A New York congressman and his son were indicted for insider trading related to the shares of an Australian biotechnology firm, federal prosecutors in Manhattan said on Wednesday.
Christopher Collins, a Republican congressman representing the 27th District of New York, his son Cameron Collins, and Stephen Zarsky, the father of Cameron Collins’s fiancée, were charged by federal prosecutors in Manhattan. They believe it to be the first insider-trading case against a sitting congressman.
Collins, who was the first House Republican to endorse Donald Trump for president, is accused of tipping off his son about clinical trial results for a drug being developed by Innate Immunotherapeutics Ltd. to treat a form of multiple sclerosis, information that wasn’t available to the public, according to prosecutors. Collins served on the board of the company and is among its largest shareholders.
His son then passed the news to his girlfriend, his girlfriend’s mother, Zarsky and a friend, prosecutors said. During the four days between the time Collins learned about the negative drug trial and when it was announced publicly, they and others sold more than 1.78 million Innate shares, avoiding losses of about $768,000, prosecutors said.
Collins, who has previously come under fire for investing in Innate while sitting on a House committee that oversees health-care policy, isn’t accused of selling shares based on the negative drug trial.
“We will answer the charges filed against Congressman Collins in Court and will mount a vigorous defense to clear his good name,” said Jonathan Barr and Jonathan New, attorneys for Collins. “It is notable that even the government does not allege that Congressman Collins traded a single share of Innate Therapeutics stock. We are confident he will be completely vindicated and exonerated.”
Officials at Innate Immunotherapeutics couldn’t be located for comment.
The U.S. Attorney for the Southern District of New York scheduled a news conference to formally announce the charges.
Collins got the news of the drug trial in a June 2017 e-mail from the company’s chief executive officer while attending an event on the South Lawn of the White House. “I have bad news to report,” the email said. The CEO went on to report that the trial of the company’s immunotherapy drug had shown “no clinically meaningful” results compared with a placebo.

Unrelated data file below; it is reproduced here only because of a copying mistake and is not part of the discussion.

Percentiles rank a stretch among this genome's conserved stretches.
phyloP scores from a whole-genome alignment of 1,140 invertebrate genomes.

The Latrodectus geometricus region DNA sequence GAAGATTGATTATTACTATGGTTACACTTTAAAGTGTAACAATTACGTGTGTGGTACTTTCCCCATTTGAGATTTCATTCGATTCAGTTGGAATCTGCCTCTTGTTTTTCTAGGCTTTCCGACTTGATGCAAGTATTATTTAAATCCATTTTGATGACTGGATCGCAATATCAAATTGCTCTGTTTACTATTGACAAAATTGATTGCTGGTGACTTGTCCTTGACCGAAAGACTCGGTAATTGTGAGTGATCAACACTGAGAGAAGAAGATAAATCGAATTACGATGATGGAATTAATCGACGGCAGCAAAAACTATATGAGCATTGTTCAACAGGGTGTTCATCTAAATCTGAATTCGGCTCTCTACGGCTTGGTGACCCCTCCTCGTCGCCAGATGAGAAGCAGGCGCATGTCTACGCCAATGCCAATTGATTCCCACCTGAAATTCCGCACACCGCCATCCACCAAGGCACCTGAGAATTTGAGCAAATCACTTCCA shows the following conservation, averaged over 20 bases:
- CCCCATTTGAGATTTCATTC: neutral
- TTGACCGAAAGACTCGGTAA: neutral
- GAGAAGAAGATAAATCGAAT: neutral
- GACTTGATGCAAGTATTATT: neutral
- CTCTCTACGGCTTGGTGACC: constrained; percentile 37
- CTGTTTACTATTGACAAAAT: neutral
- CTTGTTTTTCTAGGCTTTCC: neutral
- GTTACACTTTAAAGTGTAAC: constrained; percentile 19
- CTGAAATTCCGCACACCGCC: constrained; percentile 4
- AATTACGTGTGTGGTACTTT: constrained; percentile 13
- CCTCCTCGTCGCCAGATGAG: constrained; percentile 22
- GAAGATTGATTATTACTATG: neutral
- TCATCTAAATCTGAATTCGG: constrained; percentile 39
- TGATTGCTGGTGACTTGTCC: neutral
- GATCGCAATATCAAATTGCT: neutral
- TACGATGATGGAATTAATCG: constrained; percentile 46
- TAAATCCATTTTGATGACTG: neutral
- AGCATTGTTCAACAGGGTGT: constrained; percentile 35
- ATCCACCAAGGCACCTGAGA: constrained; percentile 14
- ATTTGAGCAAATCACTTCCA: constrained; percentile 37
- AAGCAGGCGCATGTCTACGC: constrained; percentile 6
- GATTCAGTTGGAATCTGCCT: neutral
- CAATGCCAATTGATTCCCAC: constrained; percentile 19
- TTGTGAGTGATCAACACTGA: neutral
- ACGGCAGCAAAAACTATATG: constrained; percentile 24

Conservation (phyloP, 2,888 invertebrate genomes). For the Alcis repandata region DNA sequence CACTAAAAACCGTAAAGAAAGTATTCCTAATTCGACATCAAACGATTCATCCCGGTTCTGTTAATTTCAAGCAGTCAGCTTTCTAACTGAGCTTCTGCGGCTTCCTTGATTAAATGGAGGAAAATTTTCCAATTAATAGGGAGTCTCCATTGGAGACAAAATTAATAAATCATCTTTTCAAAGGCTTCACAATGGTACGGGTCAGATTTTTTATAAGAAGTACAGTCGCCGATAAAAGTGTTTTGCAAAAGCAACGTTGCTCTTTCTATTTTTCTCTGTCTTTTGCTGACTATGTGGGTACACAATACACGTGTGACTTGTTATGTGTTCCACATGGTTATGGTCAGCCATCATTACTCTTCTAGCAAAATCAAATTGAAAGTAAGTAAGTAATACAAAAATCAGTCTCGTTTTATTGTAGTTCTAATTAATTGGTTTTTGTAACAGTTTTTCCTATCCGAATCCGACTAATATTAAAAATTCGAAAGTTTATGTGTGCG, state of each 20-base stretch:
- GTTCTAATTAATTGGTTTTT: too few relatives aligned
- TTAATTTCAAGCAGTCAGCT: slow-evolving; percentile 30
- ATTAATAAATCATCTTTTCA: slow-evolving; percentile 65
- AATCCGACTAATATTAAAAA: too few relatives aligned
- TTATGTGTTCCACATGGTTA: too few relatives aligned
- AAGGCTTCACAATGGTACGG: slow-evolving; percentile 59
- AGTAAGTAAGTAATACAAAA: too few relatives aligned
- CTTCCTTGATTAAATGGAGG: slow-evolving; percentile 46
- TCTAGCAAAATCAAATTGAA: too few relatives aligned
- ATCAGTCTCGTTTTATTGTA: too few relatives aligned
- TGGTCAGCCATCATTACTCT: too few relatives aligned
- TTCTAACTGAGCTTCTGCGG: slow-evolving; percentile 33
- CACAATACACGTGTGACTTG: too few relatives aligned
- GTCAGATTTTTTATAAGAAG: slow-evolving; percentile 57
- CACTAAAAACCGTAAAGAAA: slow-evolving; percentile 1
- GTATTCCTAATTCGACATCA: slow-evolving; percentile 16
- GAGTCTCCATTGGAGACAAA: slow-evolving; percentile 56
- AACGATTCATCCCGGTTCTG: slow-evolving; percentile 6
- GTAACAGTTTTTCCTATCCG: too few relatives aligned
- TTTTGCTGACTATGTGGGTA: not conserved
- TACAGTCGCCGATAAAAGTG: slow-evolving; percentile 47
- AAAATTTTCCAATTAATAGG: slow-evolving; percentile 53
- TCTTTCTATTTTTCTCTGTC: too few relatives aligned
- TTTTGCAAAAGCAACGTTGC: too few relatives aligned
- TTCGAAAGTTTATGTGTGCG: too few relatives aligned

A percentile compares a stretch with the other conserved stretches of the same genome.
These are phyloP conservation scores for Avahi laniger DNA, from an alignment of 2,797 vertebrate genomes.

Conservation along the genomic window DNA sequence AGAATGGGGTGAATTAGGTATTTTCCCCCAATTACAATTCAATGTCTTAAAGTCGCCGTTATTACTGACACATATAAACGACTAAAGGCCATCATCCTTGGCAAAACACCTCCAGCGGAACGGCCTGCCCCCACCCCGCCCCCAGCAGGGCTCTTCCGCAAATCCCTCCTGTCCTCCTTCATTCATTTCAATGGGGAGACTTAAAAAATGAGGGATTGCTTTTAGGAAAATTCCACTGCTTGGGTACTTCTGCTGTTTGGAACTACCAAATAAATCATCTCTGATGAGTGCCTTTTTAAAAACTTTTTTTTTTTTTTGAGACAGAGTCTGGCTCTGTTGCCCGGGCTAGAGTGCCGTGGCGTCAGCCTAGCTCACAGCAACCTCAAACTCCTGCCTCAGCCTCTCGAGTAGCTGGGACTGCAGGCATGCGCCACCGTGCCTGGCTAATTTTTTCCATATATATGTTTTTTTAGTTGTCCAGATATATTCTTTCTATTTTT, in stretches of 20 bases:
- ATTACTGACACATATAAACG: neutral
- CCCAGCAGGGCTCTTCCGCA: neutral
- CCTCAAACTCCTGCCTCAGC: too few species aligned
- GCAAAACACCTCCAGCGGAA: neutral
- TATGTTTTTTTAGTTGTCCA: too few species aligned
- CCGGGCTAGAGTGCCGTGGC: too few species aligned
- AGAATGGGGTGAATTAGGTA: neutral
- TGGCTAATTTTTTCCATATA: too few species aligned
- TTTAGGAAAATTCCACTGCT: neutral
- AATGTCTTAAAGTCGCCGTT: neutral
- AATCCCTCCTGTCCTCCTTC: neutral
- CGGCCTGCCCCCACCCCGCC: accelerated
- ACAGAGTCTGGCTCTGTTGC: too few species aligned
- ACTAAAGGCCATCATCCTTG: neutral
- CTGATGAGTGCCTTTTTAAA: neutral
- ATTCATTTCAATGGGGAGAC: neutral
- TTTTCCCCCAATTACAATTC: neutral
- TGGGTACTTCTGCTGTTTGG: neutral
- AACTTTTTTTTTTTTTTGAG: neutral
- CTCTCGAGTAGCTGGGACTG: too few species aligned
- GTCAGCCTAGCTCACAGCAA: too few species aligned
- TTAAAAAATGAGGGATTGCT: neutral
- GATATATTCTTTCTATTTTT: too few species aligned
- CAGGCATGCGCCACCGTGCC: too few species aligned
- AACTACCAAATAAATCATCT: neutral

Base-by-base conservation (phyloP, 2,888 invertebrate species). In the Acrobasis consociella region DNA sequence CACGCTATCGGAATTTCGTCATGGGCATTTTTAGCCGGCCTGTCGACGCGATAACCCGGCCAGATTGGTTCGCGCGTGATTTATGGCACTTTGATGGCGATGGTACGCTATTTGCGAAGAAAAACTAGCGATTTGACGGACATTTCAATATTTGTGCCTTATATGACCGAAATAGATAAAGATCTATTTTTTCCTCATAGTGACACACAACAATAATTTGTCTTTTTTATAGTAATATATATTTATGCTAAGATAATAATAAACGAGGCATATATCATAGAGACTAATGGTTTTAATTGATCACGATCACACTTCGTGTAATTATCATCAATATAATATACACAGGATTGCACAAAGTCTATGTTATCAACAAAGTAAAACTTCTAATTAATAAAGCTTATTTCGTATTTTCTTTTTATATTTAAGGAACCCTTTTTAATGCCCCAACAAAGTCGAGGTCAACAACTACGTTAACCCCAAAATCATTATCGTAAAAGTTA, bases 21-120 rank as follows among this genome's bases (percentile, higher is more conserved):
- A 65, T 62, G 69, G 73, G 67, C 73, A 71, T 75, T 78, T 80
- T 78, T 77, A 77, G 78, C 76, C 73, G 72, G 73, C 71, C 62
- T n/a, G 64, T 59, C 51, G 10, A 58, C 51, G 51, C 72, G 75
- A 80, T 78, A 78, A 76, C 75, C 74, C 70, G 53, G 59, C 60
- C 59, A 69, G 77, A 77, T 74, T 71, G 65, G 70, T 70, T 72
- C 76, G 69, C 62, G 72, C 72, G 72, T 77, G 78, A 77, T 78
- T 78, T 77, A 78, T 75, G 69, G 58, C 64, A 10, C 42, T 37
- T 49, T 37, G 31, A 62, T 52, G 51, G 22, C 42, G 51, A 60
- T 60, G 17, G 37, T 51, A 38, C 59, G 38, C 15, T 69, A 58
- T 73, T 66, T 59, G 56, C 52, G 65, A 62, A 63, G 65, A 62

“No doubt we will want to consider this extremely bad news,” the executive wrote. Collins responded, “Wow. Makes no sense. How are these results even possible?”
Collins then called his son, Cameron, to tell him the results, according to the indictment. “Christopher Collins conveyed this material, nonpublic information to Cameron Collins knowing that it was in breach of is duties to Innate and anticipating that Cameron Collins would use it to trade and tip others,” the indictment said.
The indictment notes that while the congressman didn’t trade himself and lost millions when the stock plunged, he was “virtually precluded” from trading his own shares for a number of reasons, including the fact that he was under investigation by the Office of Congressional Ethics for his investment in the company.
Collins’s district in Western New York is solidly Republican and voted overwhelmingly for Trump in 2016. Collins, a Trump supporter who took office in 2013 and is running for re-election in November, faces a challenge from Democrat Nate McMurray, town supervisor in Grand Island.
Former Health and Human Services Secretary Tom Price was grilled during his confirmation hearing on whether he purchased stocks in Innate Immunotherapeutics after receiving a tip from Collins. Price said he never received information that could be considered a stock tip and denied any wrongdoing. The stock price rose as media reported on the men’s holdings in the Australian company.
Price isn’t named in the indictment of Collins or accused of wrongdoing. A spokesman for Price referred back to his statements regarding the investment during his confirmation hearing in January 2017, in which he said: “Everything I did was ethical, above-board, legal and transparent.” The spokesman declined further comment.
Price, who resigned in September 2017 after criticism of his use of private and military planes for travel, accumulated an interest in the company at around 40 cents a share in 2015 and 2016, according to his financial disclosures. By the time he sold the shares in February 2017, they were worth roughly 70 cents each, giving him a profit of more than $150,000, according to ProPublica.
Many of Collins’s congressional colleagues also bought shares in Innate, including Representatives Mike Conaway of Texas and Doug Lamborn of Colorado.